It is worth remembering that the stock exchange is a private entity and a fundamental instrument for companies to have access to cheaper financing. Also a channel of tangible participation in the financial system for citizens in general (in other times, even closer than banking, conditioned by other requirements). In the end, it is a kind of fish market that democratizes the ownership of companies and where some pension funds and public companies in the country participate.
On Thursday, the Colombian Stock Exchange reported through a statement that the negotiations of the shares of Sura, Argos and Nutresa are suspended in a preventive manner. A decision that will have scope until June 15 and whose objective is to give investors time for analysis and information to better move their chips before the changes of panorama. The titles of the three groups closed the day on Wednesday with more or less predictable falls after the agreement whose content is still largely unknown.
From the pact it has been established, for the time being, that the two sides had to give up a portion of their ambitions. Although Grupo Nutresa remains in the hands of the Gilinskis and the Arabs, the food multilatina must leave the shareholding of Grupo Sura, a decision that cuts the iron defense of the so-called Antioquia castling and that had shielded the companies of the group from hostile takeovers for more than four decades. But it also means that the future owners of the company that has brands such as Zenú, Pastas Doria or El Corral, give up their claims to stay with the industrial, financial and infrastructure companies of GEA.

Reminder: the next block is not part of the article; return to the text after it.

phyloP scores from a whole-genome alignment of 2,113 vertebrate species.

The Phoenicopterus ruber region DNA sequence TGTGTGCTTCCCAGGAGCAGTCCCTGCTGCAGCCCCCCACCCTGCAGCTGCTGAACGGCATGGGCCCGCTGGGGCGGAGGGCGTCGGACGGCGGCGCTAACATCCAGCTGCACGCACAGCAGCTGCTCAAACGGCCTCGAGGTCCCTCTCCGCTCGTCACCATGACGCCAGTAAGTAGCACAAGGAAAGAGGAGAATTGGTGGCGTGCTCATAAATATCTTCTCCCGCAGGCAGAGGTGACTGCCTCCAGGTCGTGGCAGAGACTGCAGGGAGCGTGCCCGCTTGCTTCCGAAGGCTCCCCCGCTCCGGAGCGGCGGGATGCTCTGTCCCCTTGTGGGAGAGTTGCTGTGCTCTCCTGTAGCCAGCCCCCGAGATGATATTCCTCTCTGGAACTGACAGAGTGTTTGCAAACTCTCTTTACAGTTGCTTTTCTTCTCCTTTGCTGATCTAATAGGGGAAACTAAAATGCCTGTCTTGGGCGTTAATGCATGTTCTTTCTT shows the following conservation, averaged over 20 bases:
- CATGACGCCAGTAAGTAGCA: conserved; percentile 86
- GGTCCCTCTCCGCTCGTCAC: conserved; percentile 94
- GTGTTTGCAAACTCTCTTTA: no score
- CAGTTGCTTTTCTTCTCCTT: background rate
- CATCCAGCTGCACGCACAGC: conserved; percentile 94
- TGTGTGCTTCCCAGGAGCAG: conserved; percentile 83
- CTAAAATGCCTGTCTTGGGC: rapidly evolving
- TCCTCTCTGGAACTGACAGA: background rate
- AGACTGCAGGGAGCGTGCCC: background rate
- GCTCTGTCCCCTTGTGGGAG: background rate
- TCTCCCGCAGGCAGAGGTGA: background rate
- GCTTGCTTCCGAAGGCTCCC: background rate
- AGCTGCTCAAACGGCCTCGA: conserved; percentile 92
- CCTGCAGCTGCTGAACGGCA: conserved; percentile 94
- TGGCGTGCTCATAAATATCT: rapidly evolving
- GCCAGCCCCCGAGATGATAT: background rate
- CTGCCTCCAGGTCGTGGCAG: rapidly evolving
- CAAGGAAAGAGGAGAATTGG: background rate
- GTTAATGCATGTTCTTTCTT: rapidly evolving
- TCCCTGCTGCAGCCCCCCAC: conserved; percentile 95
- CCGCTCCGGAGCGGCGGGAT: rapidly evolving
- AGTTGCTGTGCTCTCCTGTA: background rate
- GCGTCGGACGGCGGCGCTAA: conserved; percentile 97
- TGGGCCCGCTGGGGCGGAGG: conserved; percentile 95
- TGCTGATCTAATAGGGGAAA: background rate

For its part, history from an international perspective also shows symptoms of exhaustion. A financial operator based in the United States says that for a year he has not received a single call from international investors interested in Colombia. In his opinion, the two vectors that have most pushed attention to other markets are the doubts generated by the political shift to the left, embodied in President Petro, and the ups and downs of the transaction between the GEA and the Gilinskis, which had already extended for more than a year and a half.